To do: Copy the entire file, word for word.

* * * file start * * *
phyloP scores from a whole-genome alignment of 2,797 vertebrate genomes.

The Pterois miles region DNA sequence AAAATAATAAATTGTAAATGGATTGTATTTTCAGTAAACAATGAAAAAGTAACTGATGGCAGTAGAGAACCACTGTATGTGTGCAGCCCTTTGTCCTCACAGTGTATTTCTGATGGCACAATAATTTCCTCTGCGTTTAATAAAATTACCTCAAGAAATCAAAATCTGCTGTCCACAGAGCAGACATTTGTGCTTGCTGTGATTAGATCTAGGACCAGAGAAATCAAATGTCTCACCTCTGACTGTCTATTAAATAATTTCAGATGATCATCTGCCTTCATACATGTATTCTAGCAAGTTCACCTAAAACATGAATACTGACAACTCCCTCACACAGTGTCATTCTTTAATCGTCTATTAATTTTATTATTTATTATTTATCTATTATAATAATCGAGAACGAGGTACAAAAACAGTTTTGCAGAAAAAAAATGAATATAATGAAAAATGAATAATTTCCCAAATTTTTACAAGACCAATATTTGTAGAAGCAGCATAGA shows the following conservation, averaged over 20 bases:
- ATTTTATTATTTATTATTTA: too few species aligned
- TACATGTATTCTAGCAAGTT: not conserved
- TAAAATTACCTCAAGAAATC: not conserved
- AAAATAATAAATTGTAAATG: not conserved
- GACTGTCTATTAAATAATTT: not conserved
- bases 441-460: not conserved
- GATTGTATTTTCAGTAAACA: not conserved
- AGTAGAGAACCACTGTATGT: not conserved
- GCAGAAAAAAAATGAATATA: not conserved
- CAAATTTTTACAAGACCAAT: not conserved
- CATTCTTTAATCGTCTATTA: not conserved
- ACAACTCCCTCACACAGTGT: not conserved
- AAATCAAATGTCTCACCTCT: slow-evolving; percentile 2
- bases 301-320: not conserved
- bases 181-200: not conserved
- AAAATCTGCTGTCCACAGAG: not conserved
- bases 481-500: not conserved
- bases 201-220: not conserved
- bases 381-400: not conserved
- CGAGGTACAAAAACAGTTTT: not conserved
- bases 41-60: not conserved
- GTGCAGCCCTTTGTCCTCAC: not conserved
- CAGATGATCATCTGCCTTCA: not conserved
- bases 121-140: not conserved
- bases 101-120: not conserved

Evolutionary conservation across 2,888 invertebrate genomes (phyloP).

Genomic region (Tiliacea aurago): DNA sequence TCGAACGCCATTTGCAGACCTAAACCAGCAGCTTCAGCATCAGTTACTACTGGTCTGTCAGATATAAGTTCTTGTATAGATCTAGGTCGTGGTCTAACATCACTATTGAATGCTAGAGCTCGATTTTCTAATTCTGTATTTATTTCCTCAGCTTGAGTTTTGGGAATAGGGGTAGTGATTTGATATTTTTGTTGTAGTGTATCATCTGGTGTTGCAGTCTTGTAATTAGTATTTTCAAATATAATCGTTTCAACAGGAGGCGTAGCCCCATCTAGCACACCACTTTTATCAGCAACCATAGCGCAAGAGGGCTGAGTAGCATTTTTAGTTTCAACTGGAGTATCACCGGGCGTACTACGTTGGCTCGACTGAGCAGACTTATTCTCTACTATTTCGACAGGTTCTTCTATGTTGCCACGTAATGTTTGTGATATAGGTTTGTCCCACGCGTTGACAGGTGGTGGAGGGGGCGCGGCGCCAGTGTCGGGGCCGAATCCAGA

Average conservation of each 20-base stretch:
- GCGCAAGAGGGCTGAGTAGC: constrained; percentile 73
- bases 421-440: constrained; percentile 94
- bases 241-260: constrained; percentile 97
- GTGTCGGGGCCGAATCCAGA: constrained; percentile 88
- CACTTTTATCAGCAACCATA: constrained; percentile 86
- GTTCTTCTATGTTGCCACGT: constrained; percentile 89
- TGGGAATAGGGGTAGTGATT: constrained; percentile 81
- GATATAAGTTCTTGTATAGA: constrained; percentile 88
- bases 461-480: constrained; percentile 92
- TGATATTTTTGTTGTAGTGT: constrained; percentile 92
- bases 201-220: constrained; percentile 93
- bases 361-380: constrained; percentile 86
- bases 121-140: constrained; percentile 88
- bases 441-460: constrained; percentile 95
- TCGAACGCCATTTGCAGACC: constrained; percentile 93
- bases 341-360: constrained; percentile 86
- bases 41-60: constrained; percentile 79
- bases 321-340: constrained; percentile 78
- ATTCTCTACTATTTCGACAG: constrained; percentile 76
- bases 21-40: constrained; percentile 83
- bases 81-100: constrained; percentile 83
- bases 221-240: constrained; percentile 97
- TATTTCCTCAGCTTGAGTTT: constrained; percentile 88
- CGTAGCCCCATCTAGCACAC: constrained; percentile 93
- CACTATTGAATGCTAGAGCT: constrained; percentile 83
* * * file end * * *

phyloP scores from a whole-genome alignment of 2,797 vertebrate genomes.

The Pterois miles region DNA sequence AAAATAATAAATTGTAAATGGATTGTATTTTCAGTAAACAATGAAAAAGTAACTGATGGCAGTAGAGAACCACTGTATGTGTGCAGCCCTTTGTCCTCACAGTGTATTTCTGATGGCACAATAATTTCCTCTGCGTTTAATAAAATTACCTCAAGAAATCAAAATCTGCTGTCCACAGAGCAGACATTTGTGCTTGCTGTGATTAGATCTAGGACCAGAGAAATCAAATGTCTCACCTCTGACTGTCTATTAAATAATTTCAGATGATCATCTGCCTTCATACATGTATTCTAGCAAGTTCACCTAAAACATGAATACTGACAACTCCCTCACACAGTGTCATTCTTTAATCGTCTATTAATTTTATTATTTATTATTTATCTATTATAATAATCGAGAACGAGGTACAAAAACAGTTTTGCAGAAAAAAAATGAATATAATGAAAAATGAATAATTTCCCAAATTTTTACAAGACCAATATTTGTAGAAGCAGCATAGA shows the following conservation, averaged over 20 bases:
- ATTTTATTATTTATTATTTA: too few species aligned
- TACATGTATTCTAGCAAGTT: not conserved
- TAAAATTACCTCAAGAAATC: not conserved
- AAAATAATAAATTGTAAATG: not conserved
- GACTGTCTATTAAATAATTT: not conserved
- bases 441-460: not conserved
- GATTGTATTTTCAGTAAACA: not conserved
- AGTAGAGAACCACTGTATGT: not conserved
- GCAGAAAAAAAATGAATATA: not conserved
- CAAATTTTTACAAGACCAAT: not conserved
- CATTCTTTAATCGTCTATTA: not conserved
- ACAACTCCCTCACACAGTGT: not conserved
- AAATCAAATGTCTCACCTCT: slow-evolving; percentile 2
- bases 301-320: not conserved
- bases 181-200: not conserved
- AAAATCTGCTGTCCACAGAG: not conserved
- bases 481-500: not conserved
- bases 201-220: not conserved
- bases 381-400: not conserved
- CGAGGTACAAAAACAGTTTT: not conserved
- bases 41-60: not conserved
- GTGCAGCCCTTTGTCCTCAC: not conserved
- CAGATGATCATCTGCCTTCA: not conserved
- bases 121-140: not conserved
- bases 101-120: not conserved

Evolutionary conservation across 2,888 invertebrate genomes (phyloP).

Genomic region (Tiliacea aurago): DNA sequence TCGAACGCCATTTGCAGACCTAAACCAGCAGCTTCAGCATCAGTTACTACTGGTCTGTCAGATATAAGTTCTTGTATAGATCTAGGTCGTGGTCTAACATCACTATTGAATGCTAGAGCTCGATTTTCTAATTCTGTATTTATTTCCTCAGCTTGAGTTTTGGGAATAGGGGTAGTGATTTGATATTTTTGTTGTAGTGTATCATCTGGTGTTGCAGTCTTGTAATTAGTATTTTCAAATATAATCGTTTCAACAGGAGGCGTAGCCCCATCTAGCACACCACTTTTATCAGCAACCATAGCGCAAGAGGGCTGAGTAGCATTTTTAGTTTCAACTGGAGTATCACCGGGCGTACTACGTTGGCTCGACTGAGCAGACTTATTCTCTACTATTTCGACAGGTTCTTCTATGTTGCCACGTAATGTTTGTGATATAGGTTTGTCCCACGCGTTGACAGGTGGTGGAGGGGGCGCGGCGCCAGTGTCGGGGCCGAATCCAGA

Average conservation of each 20-base stretch:
- GCGCAAGAGGGCTGAGTAGC: constrained; percentile 73
- bases 421-440: constrained; percentile 94
- bases 241-260: constrained; percentile 97
- GTGTCGGGGCCGAATCCAGA: constrained; percentile 88
- CACTTTTATCAGCAACCATA: constrained; percentile 86
- GTTCTTCTATGTTGCCACGT: constrained; percentile 89
- TGGGAATAGGGGTAGTGATT: constrained; percentile 81
- GATATAAGTTCTTGTATAGA: constrained; percentile 88
- bases 461-480: constrained; percentile 92
- TGATATTTTTGTTGTAGTGT: constrained; percentile 92
- bases 201-220: constrained; percentile 93
- bases 361-380: constrained; percentile 86
- bases 121-140: constrained; percentile 88
- bases 441-460: constrained; percentile 95
- TCGAACGCCATTTGCAGACC: constrained; percentile 93
- bases 341-360: constrained; percentile 86
- bases 41-60: constrained; percentile 79
- bases 321-340: constrained; percentile 78
- ATTCTCTACTATTTCGACAG: constrained; percentile 76
- bases 21-40: constrained; percentile 83
- bases 81-100: constrained; percentile 83
- bases 221-240: constrained; percentile 97
- TATTTCCTCAGCTTGAGTTT: constrained; percentile 88
- CGTAGCCCCATCTAGCACAC: constrained; percentile 93
- CACTATTGAATGCTAGAGCT: constrained; percentile 83